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CDC study shows vaccination could create stronger immunity for people who previously had COVID

Natural immunity + vaccination = 'hybrid immunity'
Vaccine
Posted at 2:18 PM, Sep 13, 2021
and last updated 2021-09-13 19:32:59-04

A recent CDC study shows people who've contracted COVID-19 and are fully vaccinated against the virus are more protected than those who rely on natural immunity alone.

Researchers at the Centers for Disease Control and Prevention conducted a case-control study that compared the vaccination status of people who'd been infected in 2020 and those reinfected during May to June 2021. Results showed unvaccinated individuals in this category were over two times more likely than fully vaccinated people to get COVID again.

"The fact that you've had COVID-19 in the past and survived it and didn't have any long-term complications from it, I would not rely on that as being protective for getting reinfection," said Dr. Robert Mead, Bellin Health family physician and lead physician for the hospital system's COVID-19 incident command. "We still recommend the vaccine even if you've had COVID-19. And if you get the vaccine after having COVID-19, it'll give you a very good immune response."

The report shows hybrid immunity - the natural immunity from infection combined with immunity from vaccination - can boost response against reinfection.

Brian Merkel, UWGB associate professor of microbiology & immunology, said this hybrid immunity creates two different exposure events: The vaccine introduces the body to a coronavirus spike protein, which Merkel said is one of the most important elements for the body to respond to, while infection exposes a person to a collection of different targets found on the whole virus.

"What the data's now showing is if you're infected, and then subsequent to your infection you then go on and are vaccinated, the level of antibody production that you get to protect you is far greater than what would've been expected. But it's also the breadth of protection that you're getting, including variants," Merkel said. "So not only is the response itself, sort of the magnitude, the peak of the antibody response greater, but the coverage of those antibodies, which is at a very high level of what it can protect you from, is far greater.”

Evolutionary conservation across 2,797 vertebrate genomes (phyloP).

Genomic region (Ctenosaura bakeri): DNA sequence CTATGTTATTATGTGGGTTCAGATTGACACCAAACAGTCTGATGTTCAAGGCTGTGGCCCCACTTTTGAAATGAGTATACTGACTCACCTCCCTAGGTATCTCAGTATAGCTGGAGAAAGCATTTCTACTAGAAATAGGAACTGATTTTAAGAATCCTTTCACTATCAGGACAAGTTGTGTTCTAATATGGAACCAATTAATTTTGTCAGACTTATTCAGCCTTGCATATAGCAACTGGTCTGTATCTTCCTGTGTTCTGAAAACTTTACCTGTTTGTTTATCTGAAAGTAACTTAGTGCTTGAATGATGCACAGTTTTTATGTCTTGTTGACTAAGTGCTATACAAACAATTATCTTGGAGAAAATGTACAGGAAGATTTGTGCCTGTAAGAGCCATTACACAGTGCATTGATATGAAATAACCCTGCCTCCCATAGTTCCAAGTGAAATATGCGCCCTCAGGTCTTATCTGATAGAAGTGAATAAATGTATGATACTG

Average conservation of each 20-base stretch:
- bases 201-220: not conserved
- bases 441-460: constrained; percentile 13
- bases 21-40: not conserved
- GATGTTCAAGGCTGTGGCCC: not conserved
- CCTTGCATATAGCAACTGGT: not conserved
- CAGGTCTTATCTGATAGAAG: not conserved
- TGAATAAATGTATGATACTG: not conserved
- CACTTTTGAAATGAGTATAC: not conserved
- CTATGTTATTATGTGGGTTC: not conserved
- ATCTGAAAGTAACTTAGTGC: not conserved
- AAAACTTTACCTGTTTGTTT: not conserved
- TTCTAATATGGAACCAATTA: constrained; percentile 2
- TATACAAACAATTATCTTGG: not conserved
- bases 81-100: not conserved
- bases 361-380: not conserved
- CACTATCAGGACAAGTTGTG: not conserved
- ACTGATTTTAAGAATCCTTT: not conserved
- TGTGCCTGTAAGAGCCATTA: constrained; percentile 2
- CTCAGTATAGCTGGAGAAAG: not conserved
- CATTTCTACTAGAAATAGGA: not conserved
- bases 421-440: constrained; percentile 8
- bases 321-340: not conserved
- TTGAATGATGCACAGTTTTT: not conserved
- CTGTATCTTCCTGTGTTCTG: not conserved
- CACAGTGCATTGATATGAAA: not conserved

Mead said many of the coronavirus cases they're seeing now are from the delta variant. Since the strain wasn't around last year, he said people may have a hard time fighting the virus off again if they rely solely on their immune system.

“The delta variant is different, and if you got infected with the early form of the COVID-19 half a year ago that’s different than what’s going on now. The natural immunity may not give you adequate response," Mead said. “You might be able to get by without it, but you also might get a bad infection, and get reinfected and have more problems. You can do blood tests to see if you have immunity, but that is not predictive as how you will respond to the infection once you get exposed again.”

Dr. Sarah Wypiszynski, Ascension Wisconsin family physician, said natural immune response can vary depending on certain factors, such as degree of illness and underlying health conditions. New variants in the mix can cause more issues.

“For people who have already had COVID and might say, 'Oh, I have natural immunity,' we don’t really know how long that lasts and we’re seeing that the vaccine is more protective in protecting you than that natural immunity," Wypiszynski said. "So we would still encourage you to get the vaccine even though you may have already had COVID for that added protection, and for that long-term protection relative to what we really just don’t know about that natural immunity.”

The CDC recommends people who had COVID still be vaccinated against the virus, although those with symptoms should wait to be vaccinated until they have recovered from their illness and have met the criteria for discontinuing isolation. The same applies to those without symptoms.